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DCM and Breeders

Wallongy

New Member
Our dog Jake has DCM and CHF diagnosed in late May. He’s now on his meds as diagnosed by a cardiologist, he seems to be doing well and no signs of any heart failure such as panting, lethargic etc at the moment, he’s also on a very good home made diet and supplements to help his heart and organs and generally maintenance.

My reason to post here about breeders is that since discovering our dog has DCM we are aware that there could be many other dogs and owners who are totally unaware that they have DCM, it may be that it’s still occult stage for them or that they were just lucky siblings etc.

At the moment we can’t help but wanting to advice any other dog owner that got their doberman from the same litter as we got ours to either warn them to be vigilant and have a check up for their dog, and at the same time to impart knowledge to them and perhaps to find out ourselves whether Jake was just a one off in his little or whether DCM runs through the entire litter or not, and hope people are coping right now?

We bought our Jake in September 2013 at a farm called Exclusive pups in Pickering North Yorkshire, the owner there is called Carol. The stud that came from Whitby but was not a family dog of the breeders I bought from.

Carol the breeder informed us that Jakes litter had been sold all around the country and also to Scotland etc. I cannot yet find or locate anyone who bought from this particular litter back in 2013 meaning your dog or bitch would be coming up to 8 years old at the end of this month.

Hope I’ll be able to make some progress here, I’ve contacted the breeder already and she isn’t been too forthcoming so can’t make much headway there, but from an ethical and moral standpoint I’f you become aware that a dog you sold has DCM or could possibly have you ought to make them aware of that in order to give that dog a chance in life, that goes first before any commercial considerations.
 

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Ravenbird

$ Forum Donor $
I'm sorry about your Jake and hope he responds to his meds.

This disease affects all of us, and even the breeders who try to do all they can to avoid it still come up with affected litters. There is no proven way to be able to predict a litter clear of DCM. That said, an ethical breeder will want to know if you find your dog positive so that they can contact others who have puppies from the same litter or breeding lines. And likewise, if one of the parents or relatives developed or dies of DCM the breeder should contact you so you can be aware.
 

Wallongy

New Member
Thanks for your reply Ravenbird.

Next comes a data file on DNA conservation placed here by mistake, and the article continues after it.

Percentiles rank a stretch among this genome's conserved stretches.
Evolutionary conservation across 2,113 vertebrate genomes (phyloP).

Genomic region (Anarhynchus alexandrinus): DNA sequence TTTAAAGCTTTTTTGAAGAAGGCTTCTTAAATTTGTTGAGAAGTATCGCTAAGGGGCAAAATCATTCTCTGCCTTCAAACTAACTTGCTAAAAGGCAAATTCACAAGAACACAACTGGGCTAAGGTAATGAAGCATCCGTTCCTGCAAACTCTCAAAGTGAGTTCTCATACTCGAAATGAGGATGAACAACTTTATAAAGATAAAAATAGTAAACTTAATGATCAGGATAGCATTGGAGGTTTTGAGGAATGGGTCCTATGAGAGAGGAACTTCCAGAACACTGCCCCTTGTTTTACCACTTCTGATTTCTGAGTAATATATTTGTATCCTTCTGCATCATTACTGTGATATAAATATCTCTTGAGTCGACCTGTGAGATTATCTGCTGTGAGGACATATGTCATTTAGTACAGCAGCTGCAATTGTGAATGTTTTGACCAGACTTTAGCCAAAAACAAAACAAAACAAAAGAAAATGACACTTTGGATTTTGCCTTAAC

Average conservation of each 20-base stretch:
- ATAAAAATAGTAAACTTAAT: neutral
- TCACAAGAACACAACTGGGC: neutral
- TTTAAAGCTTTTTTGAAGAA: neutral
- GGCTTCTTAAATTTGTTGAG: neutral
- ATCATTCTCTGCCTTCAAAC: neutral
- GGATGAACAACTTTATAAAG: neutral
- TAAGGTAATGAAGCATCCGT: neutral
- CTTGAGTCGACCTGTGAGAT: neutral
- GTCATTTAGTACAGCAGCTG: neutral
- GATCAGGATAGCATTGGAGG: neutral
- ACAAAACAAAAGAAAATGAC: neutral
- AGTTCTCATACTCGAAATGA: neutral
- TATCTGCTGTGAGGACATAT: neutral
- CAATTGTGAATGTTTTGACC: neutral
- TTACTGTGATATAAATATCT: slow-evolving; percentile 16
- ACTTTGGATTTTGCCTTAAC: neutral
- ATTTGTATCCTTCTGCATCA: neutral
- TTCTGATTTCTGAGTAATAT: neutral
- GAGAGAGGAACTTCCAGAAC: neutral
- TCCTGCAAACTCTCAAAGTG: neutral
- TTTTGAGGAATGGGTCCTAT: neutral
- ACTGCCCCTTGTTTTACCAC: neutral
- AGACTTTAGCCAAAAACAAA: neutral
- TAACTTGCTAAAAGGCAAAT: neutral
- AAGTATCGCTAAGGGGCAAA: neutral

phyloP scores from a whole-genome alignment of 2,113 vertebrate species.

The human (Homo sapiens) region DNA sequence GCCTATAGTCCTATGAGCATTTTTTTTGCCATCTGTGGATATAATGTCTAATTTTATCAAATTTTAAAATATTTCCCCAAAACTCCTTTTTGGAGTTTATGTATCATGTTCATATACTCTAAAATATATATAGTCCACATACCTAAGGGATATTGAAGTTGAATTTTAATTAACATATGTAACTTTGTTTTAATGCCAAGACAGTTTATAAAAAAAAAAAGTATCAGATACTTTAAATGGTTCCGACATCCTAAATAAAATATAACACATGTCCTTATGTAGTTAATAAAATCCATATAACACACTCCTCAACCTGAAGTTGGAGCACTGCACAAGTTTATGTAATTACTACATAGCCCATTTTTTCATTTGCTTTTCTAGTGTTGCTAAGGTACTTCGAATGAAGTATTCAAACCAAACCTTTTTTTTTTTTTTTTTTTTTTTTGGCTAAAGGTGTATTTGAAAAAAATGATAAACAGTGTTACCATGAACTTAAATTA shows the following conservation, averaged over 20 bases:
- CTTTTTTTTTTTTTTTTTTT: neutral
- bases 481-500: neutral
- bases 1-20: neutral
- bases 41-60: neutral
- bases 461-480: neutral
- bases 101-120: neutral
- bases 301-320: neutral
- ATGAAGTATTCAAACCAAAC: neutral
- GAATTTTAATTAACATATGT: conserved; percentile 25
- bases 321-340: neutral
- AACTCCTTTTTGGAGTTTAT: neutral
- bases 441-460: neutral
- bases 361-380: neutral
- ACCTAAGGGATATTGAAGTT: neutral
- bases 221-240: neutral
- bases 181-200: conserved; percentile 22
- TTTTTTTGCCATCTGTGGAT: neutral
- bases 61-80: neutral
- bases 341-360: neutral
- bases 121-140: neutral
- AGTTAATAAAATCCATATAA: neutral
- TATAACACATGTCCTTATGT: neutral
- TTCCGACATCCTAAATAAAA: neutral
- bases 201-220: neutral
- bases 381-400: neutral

Yes I totally agree that often breeders are totally unawares and can’t predict that their litter will be affected, at this present moment in time it would be more prudent for breeders to connect with owners of the litter they sold even if it were x years ago to make them aware that one of the litter has shown positive for DCM CHF etc because it’s a lot of suffering, stress and heartache for the owners to go through and if you were more concerned on animal welfare than the £$€ you make from breeding then it wouldn’t even cross your mind not to do so, should be a natural instinct. That being said I’m sure breeders are reluctant to do so because of repetitional damage etc.

The kennel clubs UK and US could be doing a better job of providing better information and warnings on their sites of the problem and occurrence of DCM in certain breeds but seems they do not have the inclination to do so, is this due to some financial invested interests?
 

Ravenbird

$ Forum Donor $
The kennel clubs UK and US could be doing a better job of providing better information and warnings on their sites of the problem and occurrence of DCM in certain breeds but seems they do not have the inclination to do so, is this due to some financial invested interests?
I imagine it's all down to money. If they talk about the breed and the negative things it would be a downward spiral in puppy purchases which = registration, which = money loss. Nobody wants to talk about it if they have money on the line. At over 50% of the breed developing DCM, I feel pretty hopeless for the breed at times. You can do all the homework and study pedigrees and breed to the most promising long-lived lines, and still you find it showing up. I'm not a breeder, but I did search for one who did all the tests including recent holter & echos on the parents and genetically my puppy came up clear of both DCM markers, but it means nothing since there are unknown markers still out there.